2. Is it not possible that they could be portrayed in absentia as it were?  It wouldn't seem to be beyond the bounds of possibility that members of the Imperial family could be depicted at an event as if they were there, even if they were actually detained elsewhere.

Steve
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curtislclay
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« Reply #8 on: June 19, 2008, 05:42:37 pm »

Indeed, the coins could depict the emperor carrying out an expected action which he never in fact accomplished, or presiding at an imperial function in Rome that he did not in fact attend!

Thus, when it was learned early in 211 that Septimius was seriously ill and would have to return from Britain to Rome, the mint struck an ADVENTVS AVGVSTI type for all three emperors, including Septimius, showing them arriving on horseback and raising their right arms in greeting.  But in fact Septimius died in York and only his cremated remains were carried back to Rome!

In spring 218, Macrinus distributed his delayed accession liberality at Rome, though he and Diadumenian could not attend and remained in Antioch.  Nevertheless the coins show a largesse scene with Macrinus and Diadumenian presiding at the distribution.  Similarly the coins show Maximinus Thrax presiding at his accession largesse in Rome late in 235 or early in 236, though Maximinus spent his entire reign on the northern frontier and never returned to Rome.

Is it likely, however, that early in 210 the mint knew not only that the imperial family intended to make a short visit to Rome, but that they would lay special stress on an arrival sacrifice before the Temple of Vesta and would like their visit to be announced by a coin type showing that sacrifice? I think that the novelty of this arrival type (if such it was), different from any that had previously appeared on the coinage, makes it more probable that the scene depicted was not anticipatory, but one that Rome had actually witnessed! 

Anyway, Steve's suggestion wouldn't entirely solve the problem: serious plans for a trip to Rome early in 210, even if not carried out, seem almost as unlikely as an actual trip to Rome!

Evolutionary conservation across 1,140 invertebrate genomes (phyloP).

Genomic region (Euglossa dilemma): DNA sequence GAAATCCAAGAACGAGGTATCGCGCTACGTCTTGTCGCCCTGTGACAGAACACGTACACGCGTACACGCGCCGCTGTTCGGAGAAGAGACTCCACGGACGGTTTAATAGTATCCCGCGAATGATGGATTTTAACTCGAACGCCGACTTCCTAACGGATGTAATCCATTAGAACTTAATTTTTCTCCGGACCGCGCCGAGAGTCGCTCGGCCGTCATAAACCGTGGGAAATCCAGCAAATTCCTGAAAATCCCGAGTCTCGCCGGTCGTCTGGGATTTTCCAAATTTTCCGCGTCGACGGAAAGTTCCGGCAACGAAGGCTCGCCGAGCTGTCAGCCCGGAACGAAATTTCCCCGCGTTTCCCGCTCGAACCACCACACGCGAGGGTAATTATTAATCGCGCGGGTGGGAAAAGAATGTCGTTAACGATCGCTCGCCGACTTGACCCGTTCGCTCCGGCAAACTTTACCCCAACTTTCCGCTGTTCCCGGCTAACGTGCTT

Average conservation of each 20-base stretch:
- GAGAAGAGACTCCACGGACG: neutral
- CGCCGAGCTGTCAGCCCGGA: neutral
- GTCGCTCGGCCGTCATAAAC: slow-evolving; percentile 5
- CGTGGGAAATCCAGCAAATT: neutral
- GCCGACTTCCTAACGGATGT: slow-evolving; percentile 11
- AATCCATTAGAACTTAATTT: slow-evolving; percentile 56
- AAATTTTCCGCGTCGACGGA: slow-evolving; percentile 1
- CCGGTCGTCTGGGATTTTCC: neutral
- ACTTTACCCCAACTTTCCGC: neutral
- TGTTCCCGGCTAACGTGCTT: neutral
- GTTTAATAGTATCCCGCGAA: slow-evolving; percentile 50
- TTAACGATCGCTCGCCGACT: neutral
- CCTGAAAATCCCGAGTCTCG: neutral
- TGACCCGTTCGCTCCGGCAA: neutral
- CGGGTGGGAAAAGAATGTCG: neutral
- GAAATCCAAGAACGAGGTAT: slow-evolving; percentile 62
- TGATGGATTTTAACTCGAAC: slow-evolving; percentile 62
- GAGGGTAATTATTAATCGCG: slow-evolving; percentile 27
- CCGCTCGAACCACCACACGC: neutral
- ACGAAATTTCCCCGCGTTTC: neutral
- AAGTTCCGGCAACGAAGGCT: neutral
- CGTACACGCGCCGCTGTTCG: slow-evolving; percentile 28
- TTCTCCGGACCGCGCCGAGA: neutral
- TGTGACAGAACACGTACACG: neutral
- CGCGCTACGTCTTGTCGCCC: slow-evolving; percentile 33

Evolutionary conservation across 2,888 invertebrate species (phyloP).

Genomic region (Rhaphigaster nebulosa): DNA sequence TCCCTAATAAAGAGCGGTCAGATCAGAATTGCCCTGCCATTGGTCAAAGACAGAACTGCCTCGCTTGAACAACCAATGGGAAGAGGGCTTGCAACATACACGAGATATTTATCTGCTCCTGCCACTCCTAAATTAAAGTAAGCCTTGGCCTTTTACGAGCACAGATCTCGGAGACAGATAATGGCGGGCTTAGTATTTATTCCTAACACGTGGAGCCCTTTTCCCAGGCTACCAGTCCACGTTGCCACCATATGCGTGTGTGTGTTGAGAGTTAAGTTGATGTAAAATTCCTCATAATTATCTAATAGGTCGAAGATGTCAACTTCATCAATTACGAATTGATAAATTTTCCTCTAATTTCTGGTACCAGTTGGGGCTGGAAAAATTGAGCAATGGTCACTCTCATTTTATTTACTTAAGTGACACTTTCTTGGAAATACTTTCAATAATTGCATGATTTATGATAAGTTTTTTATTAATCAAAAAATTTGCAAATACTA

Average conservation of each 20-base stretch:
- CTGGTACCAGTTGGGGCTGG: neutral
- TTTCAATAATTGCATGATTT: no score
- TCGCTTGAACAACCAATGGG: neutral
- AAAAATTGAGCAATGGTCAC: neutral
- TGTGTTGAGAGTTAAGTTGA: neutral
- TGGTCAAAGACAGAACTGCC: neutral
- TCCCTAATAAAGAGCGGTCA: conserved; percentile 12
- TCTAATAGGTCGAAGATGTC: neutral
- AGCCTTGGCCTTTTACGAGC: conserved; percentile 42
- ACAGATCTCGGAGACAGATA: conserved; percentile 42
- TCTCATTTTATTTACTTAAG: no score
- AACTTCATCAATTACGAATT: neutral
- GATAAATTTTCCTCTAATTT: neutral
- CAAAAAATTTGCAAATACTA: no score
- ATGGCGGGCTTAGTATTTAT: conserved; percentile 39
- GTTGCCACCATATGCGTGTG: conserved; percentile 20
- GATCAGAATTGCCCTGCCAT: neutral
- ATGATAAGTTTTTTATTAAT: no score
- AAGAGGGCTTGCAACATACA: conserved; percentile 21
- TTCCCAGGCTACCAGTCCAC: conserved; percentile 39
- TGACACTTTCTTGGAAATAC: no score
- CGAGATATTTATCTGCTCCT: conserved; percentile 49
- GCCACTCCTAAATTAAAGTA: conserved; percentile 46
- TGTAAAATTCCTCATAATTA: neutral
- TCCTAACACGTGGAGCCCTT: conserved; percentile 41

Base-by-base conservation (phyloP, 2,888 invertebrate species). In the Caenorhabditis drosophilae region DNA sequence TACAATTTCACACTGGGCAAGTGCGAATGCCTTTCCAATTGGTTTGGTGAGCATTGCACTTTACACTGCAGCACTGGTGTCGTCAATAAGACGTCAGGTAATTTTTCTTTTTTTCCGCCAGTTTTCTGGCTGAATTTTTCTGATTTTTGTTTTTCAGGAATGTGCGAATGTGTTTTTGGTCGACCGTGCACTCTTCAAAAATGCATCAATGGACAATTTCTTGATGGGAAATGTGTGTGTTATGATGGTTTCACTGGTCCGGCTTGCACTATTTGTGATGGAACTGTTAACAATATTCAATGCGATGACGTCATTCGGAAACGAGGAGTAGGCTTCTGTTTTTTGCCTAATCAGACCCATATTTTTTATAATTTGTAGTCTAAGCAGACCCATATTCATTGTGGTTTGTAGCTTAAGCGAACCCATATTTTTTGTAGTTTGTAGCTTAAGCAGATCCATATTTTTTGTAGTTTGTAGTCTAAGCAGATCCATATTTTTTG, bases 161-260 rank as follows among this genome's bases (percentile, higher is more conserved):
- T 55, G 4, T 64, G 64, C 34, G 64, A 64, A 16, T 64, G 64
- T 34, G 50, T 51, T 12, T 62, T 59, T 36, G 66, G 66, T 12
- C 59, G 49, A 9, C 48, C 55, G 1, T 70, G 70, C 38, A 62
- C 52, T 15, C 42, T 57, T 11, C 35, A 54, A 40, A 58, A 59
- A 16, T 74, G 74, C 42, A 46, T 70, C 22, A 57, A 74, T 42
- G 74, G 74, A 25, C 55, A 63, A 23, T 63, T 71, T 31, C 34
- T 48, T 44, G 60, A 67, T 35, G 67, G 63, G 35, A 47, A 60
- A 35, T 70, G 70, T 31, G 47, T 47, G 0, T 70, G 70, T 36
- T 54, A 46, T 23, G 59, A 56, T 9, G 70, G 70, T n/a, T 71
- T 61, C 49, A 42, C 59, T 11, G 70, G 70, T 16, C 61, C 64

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« Reply #9 on: June 20, 2008, 12:53:45 am »

The following very rare sestertius type of 210 AD, known for both Septimius Severus and Caracalla, may or may not be connected with the imperial visit to Rome in that year, if in fact it took place:

L SEPT SEVE - RVS PIVS AVG, bust of Septimius laureate r., with fold of cloak on front shoulder and behind neck.  This is the only sestertius obverse die of this year, known to me in just this one specimen, which renders Septimius' hair in round curls as on his aurei, denarii, and middle bronzes, instead of in straighter, parallel locks as on all his other sestertius obverse dies of 210.

P M TR P XVIII COS III P P S C, Septimius, togate and veiled, with long beard, standing left, holding patera over tripod altar in r. hand, roll in l. hand, crowned by a half-nude Victory standing behind him, who also holds a palm in her l. hand.  Behind and to the l. of the altar, a dead sacrificial bull, a victimarius swinging an ax, and a fluteplayer.

Unpublished sestertius, in BM from my first collection, illustrated below from a plaster cast.  The reverse slightly doublestruck.

M AVREL ANTONI - NVS PIVS AVG, bust of Caracalla laureate r., with fold of cloak on front shoulder and behind neck.

PONTIF TR P XIII COS III S C, the same reverse type as for Septimius, but the sacrificing emperor is Caracalla, with short or no visible beard.

Sestertius, in ANS, presented in their Annual Report about 25 years ago as unpublished, because not in Cohen, RIC, BMC, or any accessible sale catalogue.  However, there was a specimen of this sestertius in Patin's Thesaurus Numismatum, publishing his own private collection, Amsterdam 1672, p. 186, quoted from there by the standard catalogue of the day, Mediobarbus, Imperatorum Romanorum Numismata, Milan 1683, reissued by Argelati in 1730, p. 291.  My image of the ANS coin below is from Melville Jones, Dictionary of Ancient Roman Coins, London 1990, p. 274.  Two ancient casts of this type are also known, from the same dies as the ANS original, in Vienna and my collection.

The imperial vows for victory before the British campaign were undertaken at temples in Rome, and one would expect the vows to be paid at those same temples in Rome.  However, I would be hesitant to claim that these sestertii prove or even strongly suggest the presence of Septimius and Caracalla in Rome in 210.  The idea that the sacrifice depicted is a taurobolium, "an eastern form of sacrifice in which the blood of a slaughtered bull dripped through slats in a platform upon participants in an initiation ceremony," proposed by the ANS curator and repeated by Melville Jones, is in my opinion quite impossible.  In my eyes the type simply shows the emperors sacrificing a bull to the gods in fulfillment of a vow, because they have achieved victory, presumably in their British campaign.